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Could the ministry of justice really be planning to introduce a raft of amendments late in the passage of the bill, so as to force illiberal measures through?

One would hope not – and one expects ministry of justice officials and lawyers to have more dignity than their home office counterparts.

And – in general terms – bills often start off more contentious than they end, so it would be unusual for such a game of constitutional bait and switch.

That said, one should not let one’s laser field down: this government will seek to be illiberal if it can get away with it.

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If it is not a trap, there are two other possible broad explanations.

One is that put forward by this blog yesterday – which I will call the DAG theory, if only to distinguish me from Ackbar.

This theory is government-facing – and goes to the notion that there is (or was) actually a problem of judicial activism being a myth.

I first put this argument forward in my Prospect column last year, where I set out why there was a discrepancy between the (supposed) fears of the government (and its political and media supporters) and the reality of mundane administrative law decisions.

It would thereby not be a surprise that when the government came to actually legislate – rather than speechify – there was no real problem to solve with primary legislation.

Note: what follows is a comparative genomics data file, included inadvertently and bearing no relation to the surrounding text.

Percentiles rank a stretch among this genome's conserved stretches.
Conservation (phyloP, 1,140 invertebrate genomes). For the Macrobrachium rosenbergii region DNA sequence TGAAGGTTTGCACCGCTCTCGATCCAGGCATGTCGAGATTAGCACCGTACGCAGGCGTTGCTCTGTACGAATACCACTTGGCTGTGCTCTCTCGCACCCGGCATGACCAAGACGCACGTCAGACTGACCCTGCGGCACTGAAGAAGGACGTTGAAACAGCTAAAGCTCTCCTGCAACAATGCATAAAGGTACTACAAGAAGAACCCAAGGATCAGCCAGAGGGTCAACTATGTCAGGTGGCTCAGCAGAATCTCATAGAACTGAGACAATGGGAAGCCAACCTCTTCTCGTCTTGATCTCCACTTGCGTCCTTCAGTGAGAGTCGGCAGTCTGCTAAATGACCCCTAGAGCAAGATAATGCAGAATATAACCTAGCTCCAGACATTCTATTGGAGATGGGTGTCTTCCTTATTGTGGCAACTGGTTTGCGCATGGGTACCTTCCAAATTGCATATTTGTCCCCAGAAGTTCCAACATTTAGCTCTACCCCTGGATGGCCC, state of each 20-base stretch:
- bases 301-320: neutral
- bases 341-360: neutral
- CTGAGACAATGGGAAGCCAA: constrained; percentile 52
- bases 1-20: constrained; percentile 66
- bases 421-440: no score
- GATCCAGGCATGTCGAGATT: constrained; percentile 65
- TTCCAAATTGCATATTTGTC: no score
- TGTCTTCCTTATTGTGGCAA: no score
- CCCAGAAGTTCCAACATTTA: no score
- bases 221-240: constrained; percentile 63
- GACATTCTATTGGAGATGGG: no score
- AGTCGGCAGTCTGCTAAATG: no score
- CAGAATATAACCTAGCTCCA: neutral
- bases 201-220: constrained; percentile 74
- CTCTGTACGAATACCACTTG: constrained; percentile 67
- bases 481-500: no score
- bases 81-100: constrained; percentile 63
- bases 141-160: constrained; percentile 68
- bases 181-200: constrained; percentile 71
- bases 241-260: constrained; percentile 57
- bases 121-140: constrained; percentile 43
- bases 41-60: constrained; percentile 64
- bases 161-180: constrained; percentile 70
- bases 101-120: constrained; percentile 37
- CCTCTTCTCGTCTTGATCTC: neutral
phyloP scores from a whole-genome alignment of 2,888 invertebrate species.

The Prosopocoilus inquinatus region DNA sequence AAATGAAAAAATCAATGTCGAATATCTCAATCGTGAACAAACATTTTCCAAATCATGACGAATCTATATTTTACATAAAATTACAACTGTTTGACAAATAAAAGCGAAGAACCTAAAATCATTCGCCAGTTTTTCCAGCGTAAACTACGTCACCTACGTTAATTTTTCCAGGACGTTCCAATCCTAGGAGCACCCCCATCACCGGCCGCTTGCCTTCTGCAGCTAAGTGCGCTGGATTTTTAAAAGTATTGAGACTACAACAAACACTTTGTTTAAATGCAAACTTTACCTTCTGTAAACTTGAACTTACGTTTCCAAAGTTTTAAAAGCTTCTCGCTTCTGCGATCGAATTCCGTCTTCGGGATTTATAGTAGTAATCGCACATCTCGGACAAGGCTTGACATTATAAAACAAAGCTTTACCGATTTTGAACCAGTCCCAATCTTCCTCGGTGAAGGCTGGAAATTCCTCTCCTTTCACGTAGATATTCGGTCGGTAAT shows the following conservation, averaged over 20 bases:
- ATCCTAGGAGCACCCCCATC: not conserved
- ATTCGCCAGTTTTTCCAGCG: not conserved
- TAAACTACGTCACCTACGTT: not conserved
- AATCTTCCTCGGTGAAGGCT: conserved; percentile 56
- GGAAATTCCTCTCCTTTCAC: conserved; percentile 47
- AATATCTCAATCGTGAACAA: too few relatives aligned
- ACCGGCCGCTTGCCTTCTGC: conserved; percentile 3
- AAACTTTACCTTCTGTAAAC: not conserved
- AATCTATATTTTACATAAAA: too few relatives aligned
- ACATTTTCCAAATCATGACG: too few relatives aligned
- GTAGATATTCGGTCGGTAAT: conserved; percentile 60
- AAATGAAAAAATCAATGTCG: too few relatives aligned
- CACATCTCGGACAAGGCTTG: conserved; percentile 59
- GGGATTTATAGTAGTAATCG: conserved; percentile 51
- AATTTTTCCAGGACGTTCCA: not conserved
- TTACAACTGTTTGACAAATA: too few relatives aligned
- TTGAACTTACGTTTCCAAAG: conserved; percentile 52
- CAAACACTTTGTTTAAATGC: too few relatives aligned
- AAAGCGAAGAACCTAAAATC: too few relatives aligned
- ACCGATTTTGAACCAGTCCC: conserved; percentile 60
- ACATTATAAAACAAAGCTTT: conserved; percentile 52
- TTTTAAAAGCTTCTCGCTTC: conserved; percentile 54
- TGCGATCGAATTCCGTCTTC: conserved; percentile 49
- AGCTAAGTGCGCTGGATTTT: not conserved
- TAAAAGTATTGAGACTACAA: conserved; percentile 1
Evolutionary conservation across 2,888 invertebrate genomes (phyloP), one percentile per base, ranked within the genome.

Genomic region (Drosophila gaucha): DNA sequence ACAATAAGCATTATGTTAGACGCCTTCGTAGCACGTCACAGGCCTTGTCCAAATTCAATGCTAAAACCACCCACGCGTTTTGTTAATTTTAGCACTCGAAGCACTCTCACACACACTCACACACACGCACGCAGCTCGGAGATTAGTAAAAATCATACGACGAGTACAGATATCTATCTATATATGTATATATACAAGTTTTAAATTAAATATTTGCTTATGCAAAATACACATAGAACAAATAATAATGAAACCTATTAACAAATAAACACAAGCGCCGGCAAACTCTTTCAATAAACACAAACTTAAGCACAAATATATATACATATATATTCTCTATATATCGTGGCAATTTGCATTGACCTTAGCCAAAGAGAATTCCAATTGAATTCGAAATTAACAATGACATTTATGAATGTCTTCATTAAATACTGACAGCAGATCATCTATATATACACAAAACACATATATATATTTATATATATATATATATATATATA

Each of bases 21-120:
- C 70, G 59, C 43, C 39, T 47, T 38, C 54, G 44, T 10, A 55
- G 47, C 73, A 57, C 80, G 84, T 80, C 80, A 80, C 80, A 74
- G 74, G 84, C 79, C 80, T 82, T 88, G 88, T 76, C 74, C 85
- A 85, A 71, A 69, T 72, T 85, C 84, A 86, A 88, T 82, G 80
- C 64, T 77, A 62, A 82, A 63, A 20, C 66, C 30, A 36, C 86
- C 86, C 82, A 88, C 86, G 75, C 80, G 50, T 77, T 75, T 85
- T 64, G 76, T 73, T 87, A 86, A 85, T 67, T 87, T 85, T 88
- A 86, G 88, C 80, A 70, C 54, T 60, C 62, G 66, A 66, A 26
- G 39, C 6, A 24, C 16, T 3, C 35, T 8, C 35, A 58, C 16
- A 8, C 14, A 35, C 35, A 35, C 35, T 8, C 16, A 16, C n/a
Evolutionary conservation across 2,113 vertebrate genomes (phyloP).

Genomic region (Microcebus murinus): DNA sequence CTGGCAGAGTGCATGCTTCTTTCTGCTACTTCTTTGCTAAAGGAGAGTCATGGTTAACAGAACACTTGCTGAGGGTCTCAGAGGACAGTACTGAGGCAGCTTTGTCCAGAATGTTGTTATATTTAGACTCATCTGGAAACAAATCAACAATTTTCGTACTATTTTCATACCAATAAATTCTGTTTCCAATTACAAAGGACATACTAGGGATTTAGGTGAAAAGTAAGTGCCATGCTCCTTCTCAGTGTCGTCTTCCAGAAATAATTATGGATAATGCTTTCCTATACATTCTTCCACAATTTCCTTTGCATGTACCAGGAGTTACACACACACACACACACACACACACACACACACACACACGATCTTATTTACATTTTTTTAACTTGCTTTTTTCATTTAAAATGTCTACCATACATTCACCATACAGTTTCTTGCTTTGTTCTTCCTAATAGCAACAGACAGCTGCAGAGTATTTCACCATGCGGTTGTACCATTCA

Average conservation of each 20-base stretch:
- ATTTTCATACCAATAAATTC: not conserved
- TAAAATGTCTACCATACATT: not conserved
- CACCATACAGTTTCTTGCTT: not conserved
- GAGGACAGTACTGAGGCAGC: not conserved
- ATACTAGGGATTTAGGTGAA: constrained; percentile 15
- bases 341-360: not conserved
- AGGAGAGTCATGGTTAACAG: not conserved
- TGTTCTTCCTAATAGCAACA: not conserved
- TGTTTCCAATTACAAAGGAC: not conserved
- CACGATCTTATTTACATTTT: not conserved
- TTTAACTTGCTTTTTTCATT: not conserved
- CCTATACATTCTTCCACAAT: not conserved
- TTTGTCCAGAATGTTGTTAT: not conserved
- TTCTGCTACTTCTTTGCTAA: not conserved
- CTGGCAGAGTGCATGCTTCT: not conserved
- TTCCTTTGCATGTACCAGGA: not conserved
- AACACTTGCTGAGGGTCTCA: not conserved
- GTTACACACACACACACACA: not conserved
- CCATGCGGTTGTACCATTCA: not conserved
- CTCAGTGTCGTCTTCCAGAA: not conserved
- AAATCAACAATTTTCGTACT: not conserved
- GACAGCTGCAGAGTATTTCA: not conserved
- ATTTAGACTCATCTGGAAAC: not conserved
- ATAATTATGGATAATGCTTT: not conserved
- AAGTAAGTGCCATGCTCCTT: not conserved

The government had walked up a stair and passed a problem that was not there, and the problem was not there either yesterday, and indeed it had gone away.

If so, this is a similar to previous situations, where the government has sought to ‘reform’ the human rights act or to deal with ‘compensation culture’.

It is always difficult to make laws against turnip-ghosts.

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But there is a third theory, which you may find more plausible than either Ackbar’s or my own.

And that was put forward on Twitter by Alexander Horne.

Instead of my government-facing explanation, Horne argues that it is the policy of the courts that has changed.

And that because there is now no problem of judicial activism, it follows there is no need for a solution.

Horne makes good points.

There is certainly a shift in the supreme court under the new president Lord Reed – and Reed is, as this blog set out in a previous post, a judge who can write that judges should give the assessments of the home secretary more respect with a straight face.

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Where Horne and I agree is that there is currently no problem of judicial activism that needs solving – the difference between us is that I aver it was a turnip-ghost all along.

Whichever theory is correct – Ackbar, DAG or Horne – there will be some commentators and campaigners who will contend that even the two proposed reforms are too much, and that they must be opposed loudly and brashly, and deploying the language of constitutional conflict.

But a good advocate knows that one should choose one’s battles.

The government’s proposals should still have the benefit of anxious scrutiny – just in case Ackbar is correct.

But one should be wary that the language of fundamental opposition to the government be devalued, for if is wasted here then it will have less purchase when it is needed.

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A final word to the Judicial Power Project – a group with the strange view that the primary problem in the United Kingdom constitutional is judicial power and not the lack of checks and balances on either the executive or the legislature.

It would appear that the Judicial Power Project are underwhelmed with the reforms they have so long campaigned for.

You would need a heart of stone not to laugh.

**